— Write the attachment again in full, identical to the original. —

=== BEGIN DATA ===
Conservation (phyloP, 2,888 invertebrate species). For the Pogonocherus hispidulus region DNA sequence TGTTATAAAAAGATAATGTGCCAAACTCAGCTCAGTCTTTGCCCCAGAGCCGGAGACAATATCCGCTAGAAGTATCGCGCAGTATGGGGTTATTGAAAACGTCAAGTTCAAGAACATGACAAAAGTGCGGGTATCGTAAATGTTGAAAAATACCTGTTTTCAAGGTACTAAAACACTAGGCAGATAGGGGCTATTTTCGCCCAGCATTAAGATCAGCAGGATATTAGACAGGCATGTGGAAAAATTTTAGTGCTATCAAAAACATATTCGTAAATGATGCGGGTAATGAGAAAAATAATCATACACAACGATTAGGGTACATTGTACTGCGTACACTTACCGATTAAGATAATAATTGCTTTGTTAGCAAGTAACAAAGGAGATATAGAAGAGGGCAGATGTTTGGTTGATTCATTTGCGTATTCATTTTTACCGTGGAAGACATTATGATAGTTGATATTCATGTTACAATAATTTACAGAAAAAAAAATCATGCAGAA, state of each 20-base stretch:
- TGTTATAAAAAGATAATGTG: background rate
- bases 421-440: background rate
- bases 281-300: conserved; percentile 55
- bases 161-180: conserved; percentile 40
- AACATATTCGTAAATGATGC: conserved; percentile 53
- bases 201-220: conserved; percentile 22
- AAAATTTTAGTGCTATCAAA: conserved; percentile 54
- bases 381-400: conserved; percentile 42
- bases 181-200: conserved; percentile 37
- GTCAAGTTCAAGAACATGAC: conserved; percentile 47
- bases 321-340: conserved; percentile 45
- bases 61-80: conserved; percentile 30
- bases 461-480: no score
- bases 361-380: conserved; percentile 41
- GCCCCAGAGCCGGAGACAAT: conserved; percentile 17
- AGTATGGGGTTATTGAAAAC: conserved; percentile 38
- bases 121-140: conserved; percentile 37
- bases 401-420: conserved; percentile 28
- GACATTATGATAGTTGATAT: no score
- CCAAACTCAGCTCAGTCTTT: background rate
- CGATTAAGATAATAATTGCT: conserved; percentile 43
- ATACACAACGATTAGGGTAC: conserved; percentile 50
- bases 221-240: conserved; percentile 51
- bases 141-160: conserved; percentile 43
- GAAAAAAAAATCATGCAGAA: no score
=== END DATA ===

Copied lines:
Conservation (phyloP, 2,888 invertebrate species). For the Pogonocherus hispidulus region DNA sequence TGTTATAAAAAGATAATGTGCCAAACTCAGCTCAGTCTTTGCCCCAGAGCCGGAGACAATATCCGCTAGAAGTATCGCGCAGTATGGGGTTATTGAAAACGTCAAGTTCAAGAACATGACAAAAGTGCGGGTATCGTAAATGTTGAAAAATACCTGTTTTCAAGGTACTAAAACACTAGGCAGATAGGGGCTATTTTCGCCCAGCATTAAGATCAGCAGGATATTAGACAGGCATGTGGAAAAATTTTAGTGCTATCAAAAACATATTCGTAAATGATGCGGGTAATGAGAAAAATAATCATACACAACGATTAGGGTACATTGTACTGCGTACACTTACCGATTAAGATAATAATTGCTTTGTTAGCAAGTAACAAAGGAGATATAGAAGAGGGCAGATGTTTGGTTGATTCATTTGCGTATTCATTTTTACCGTGGAAGACATTATGATAGTTGATATTCATGTTACAATAATTTACAGAAAAAAAAATCATGCAGAA, state of each 20-base stretch:
- TGTTATAAAAAGATAATGTG: background rate
- bases 421-440: background rate
- bases 281-300: conserved; percentile 55
- bases 161-180: conserved; percentile 40
- AACATATTCGTAAATGATGC: conserved; percentile 53
- bases 201-220: conserved; percentile 22
- AAAATTTTAGTGCTATCAAA: conserved; percentile 54
- bases 381-400: conserved; percentile 42
- bases 181-200: conserved; percentile 37
- GTCAAGTTCAAGAACATGAC: conserved; percentile 47
- bases 321-340: conserved; percentile 45
- bases 61-80: conserved; percentile 30
- bases 461-480: no score
- bases 361-380: conserved; percentile 41
- GCCCCAGAGCCGGAGACAAT: conserved; percentile 17
- AGTATGGGGTTATTGAAAAC: conserved; percentile 38
- bases 121-140: conserved; percentile 37
- bases 401-420: conserved; percentile 28
- GACATTATGATAGTTGATAT: no score
- CCAAACTCAGCTCAGTCTTT: background rate
- CGATTAAGATAATAATTGCT: conserved; percentile 43
- ATACACAACGATTAGGGTAC: conserved; percentile 50
- bases 221-240: conserved; percentile 51
- bases 141-160: conserved; percentile 43
- GAAAAAAAAATCATGCAGAA: no score